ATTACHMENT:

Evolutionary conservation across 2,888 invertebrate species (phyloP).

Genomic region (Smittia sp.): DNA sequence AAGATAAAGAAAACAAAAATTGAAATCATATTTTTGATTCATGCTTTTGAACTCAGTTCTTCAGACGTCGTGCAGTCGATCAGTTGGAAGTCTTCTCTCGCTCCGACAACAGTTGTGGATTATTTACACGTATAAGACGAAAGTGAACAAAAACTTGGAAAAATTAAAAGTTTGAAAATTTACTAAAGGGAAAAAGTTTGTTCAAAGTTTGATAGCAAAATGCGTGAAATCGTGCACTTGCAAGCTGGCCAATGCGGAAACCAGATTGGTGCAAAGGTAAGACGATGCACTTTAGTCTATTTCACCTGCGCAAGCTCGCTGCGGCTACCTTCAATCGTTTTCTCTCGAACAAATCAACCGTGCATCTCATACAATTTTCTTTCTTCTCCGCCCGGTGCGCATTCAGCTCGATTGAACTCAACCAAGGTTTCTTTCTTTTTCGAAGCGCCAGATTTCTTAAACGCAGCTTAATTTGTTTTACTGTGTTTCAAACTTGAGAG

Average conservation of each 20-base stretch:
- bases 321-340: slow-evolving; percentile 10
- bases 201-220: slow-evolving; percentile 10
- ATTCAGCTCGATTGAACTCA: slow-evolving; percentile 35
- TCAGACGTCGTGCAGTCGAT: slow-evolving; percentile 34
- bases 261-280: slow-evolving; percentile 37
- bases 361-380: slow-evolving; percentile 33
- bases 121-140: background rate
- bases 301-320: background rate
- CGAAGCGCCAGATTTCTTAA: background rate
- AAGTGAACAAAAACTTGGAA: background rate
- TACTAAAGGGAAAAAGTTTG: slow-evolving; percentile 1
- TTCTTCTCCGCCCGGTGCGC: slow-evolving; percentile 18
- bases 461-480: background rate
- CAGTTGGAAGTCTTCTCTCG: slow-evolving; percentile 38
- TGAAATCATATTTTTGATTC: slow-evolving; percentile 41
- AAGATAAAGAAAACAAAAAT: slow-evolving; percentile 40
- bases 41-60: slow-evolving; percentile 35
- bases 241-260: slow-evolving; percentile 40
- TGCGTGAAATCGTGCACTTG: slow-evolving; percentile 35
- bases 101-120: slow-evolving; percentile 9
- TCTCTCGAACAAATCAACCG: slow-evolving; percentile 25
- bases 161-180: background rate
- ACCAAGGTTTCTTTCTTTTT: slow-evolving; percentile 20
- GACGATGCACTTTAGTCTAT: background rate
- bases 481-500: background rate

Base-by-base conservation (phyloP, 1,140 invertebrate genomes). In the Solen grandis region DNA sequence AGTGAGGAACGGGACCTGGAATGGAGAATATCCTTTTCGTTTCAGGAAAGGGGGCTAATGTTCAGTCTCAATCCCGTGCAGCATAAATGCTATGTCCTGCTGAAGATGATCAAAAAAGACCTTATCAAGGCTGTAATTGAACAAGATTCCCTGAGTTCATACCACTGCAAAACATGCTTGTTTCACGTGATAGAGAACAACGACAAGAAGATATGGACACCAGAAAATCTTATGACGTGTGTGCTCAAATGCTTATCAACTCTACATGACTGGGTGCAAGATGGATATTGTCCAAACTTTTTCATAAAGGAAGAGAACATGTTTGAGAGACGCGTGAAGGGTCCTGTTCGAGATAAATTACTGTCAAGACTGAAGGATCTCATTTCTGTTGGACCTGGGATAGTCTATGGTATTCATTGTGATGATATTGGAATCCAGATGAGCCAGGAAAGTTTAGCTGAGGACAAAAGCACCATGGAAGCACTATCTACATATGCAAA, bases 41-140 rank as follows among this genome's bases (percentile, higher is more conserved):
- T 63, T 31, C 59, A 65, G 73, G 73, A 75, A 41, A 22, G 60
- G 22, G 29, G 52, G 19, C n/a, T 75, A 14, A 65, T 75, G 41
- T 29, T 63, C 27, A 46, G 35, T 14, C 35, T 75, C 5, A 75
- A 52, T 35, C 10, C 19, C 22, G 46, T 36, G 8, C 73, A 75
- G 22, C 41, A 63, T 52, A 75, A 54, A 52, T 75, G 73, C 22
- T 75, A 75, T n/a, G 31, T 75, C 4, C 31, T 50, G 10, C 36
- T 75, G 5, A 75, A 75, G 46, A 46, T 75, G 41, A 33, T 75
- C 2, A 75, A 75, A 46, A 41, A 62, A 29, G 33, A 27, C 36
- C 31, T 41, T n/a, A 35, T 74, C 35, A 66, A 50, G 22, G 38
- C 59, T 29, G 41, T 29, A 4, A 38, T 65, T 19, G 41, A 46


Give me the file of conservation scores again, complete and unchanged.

Evolutionary conservation across 2,888 invertebrate species (phyloP).

Genomic region (Smittia sp.): DNA sequence AAGATAAAGAAAACAAAAATTGAAATCATATTTTTGATTCATGCTTTTGAACTCAGTTCTTCAGACGTCGTGCAGTCGATCAGTTGGAAGTCTTCTCTCGCTCCGACAACAGTTGTGGATTATTTACACGTATAAGACGAAAGTGAACAAAAACTTGGAAAAATTAAAAGTTTGAAAATTTACTAAAGGGAAAAAGTTTGTTCAAAGTTTGATAGCAAAATGCGTGAAATCGTGCACTTGCAAGCTGGCCAATGCGGAAACCAGATTGGTGCAAAGGTAAGACGATGCACTTTAGTCTATTTCACCTGCGCAAGCTCGCTGCGGCTACCTTCAATCGTTTTCTCTCGAACAAATCAACCGTGCATCTCATACAATTTTCTTTCTTCTCCGCCCGGTGCGCATTCAGCTCGATTGAACTCAACCAAGGTTTCTTTCTTTTTCGAAGCGCCAGATTTCTTAAACGCAGCTTAATTTGTTTTACTGTGTTTCAAACTTGAGAG

Average conservation of each 20-base stretch:
- bases 321-340: slow-evolving; percentile 10
- bases 201-220: slow-evolving; percentile 10
- ATTCAGCTCGATTGAACTCA: slow-evolving; percentile 35
- TCAGACGTCGTGCAGTCGAT: slow-evolving; percentile 34
- bases 261-280: slow-evolving; percentile 37
- bases 361-380: slow-evolving; percentile 33
- bases 121-140: background rate
- bases 301-320: background rate
- CGAAGCGCCAGATTTCTTAA: background rate
- AAGTGAACAAAAACTTGGAA: background rate
- TACTAAAGGGAAAAAGTTTG: slow-evolving; percentile 1
- TTCTTCTCCGCCCGGTGCGC: slow-evolving; percentile 18
- bases 461-480: background rate
- CAGTTGGAAGTCTTCTCTCG: slow-evolving; percentile 38
- TGAAATCATATTTTTGATTC: slow-evolving; percentile 41
- AAGATAAAGAAAACAAAAAT: slow-evolving; percentile 40
- bases 41-60: slow-evolving; percentile 35
- bases 241-260: slow-evolving; percentile 40
- TGCGTGAAATCGTGCACTTG: slow-evolving; percentile 35
- bases 101-120: slow-evolving; percentile 9
- TCTCTCGAACAAATCAACCG: slow-evolving; percentile 25
- bases 161-180: background rate
- ACCAAGGTTTCTTTCTTTTT: slow-evolving; percentile 20
- GACGATGCACTTTAGTCTAT: background rate
- bases 481-500: background rate

Base-by-base conservation (phyloP, 1,140 invertebrate genomes). In the Solen grandis region DNA sequence AGTGAGGAACGGGACCTGGAATGGAGAATATCCTTTTCGTTTCAGGAAAGGGGGCTAATGTTCAGTCTCAATCCCGTGCAGCATAAATGCTATGTCCTGCTGAAGATGATCAAAAAAGACCTTATCAAGGCTGTAATTGAACAAGATTCCCTGAGTTCATACCACTGCAAAACATGCTTGTTTCACGTGATAGAGAACAACGACAAGAAGATATGGACACCAGAAAATCTTATGACGTGTGTGCTCAAATGCTTATCAACTCTACATGACTGGGTGCAAGATGGATATTGTCCAAACTTTTTCATAAAGGAAGAGAACATGTTTGAGAGACGCGTGAAGGGTCCTGTTCGAGATAAATTACTGTCAAGACTGAAGGATCTCATTTCTGTTGGACCTGGGATAGTCTATGGTATTCATTGTGATGATATTGGAATCCAGATGAGCCAGGAAAGTTTAGCTGAGGACAAAAGCACCATGGAAGCACTATCTACATATGCAAA, bases 41-140 rank as follows among this genome's bases (percentile, higher is more conserved):
- T 63, T 31, C 59, A 65, G 73, G 73, A 75, A 41, A 22, G 60
- G 22, G 29, G 52, G 19, C n/a, T 75, A 14, A 65, T 75, G 41
- T 29, T 63, C 27, A 46, G 35, T 14, C 35, T 75, C 5, A 75
- A 52, T 35, C 10, C 19, C 22, G 46, T 36, G 8, C 73, A 75
- G 22, C 41, A 63, T 52, A 75, A 54, A 52, T 75, G 73, C 22
- T 75, A 75, T n/a, G 31, T 75, C 4, C 31, T 50, G 10, C 36
- T 75, G 5, A 75, A 75, G 46, A 46, T 75, G 41, A 33, T 75
- C 2, A 75, A 75, A 46, A 41, A 62, A 29, G 33, A 27, C 36
- C 31, T 41, T n/a, A 35, T 74, C 35, A 66, A 50, G 22, G 38
- C 59, T 29, G 41, T 29, A 4, A 38, T 65, T 19, G 41, A 46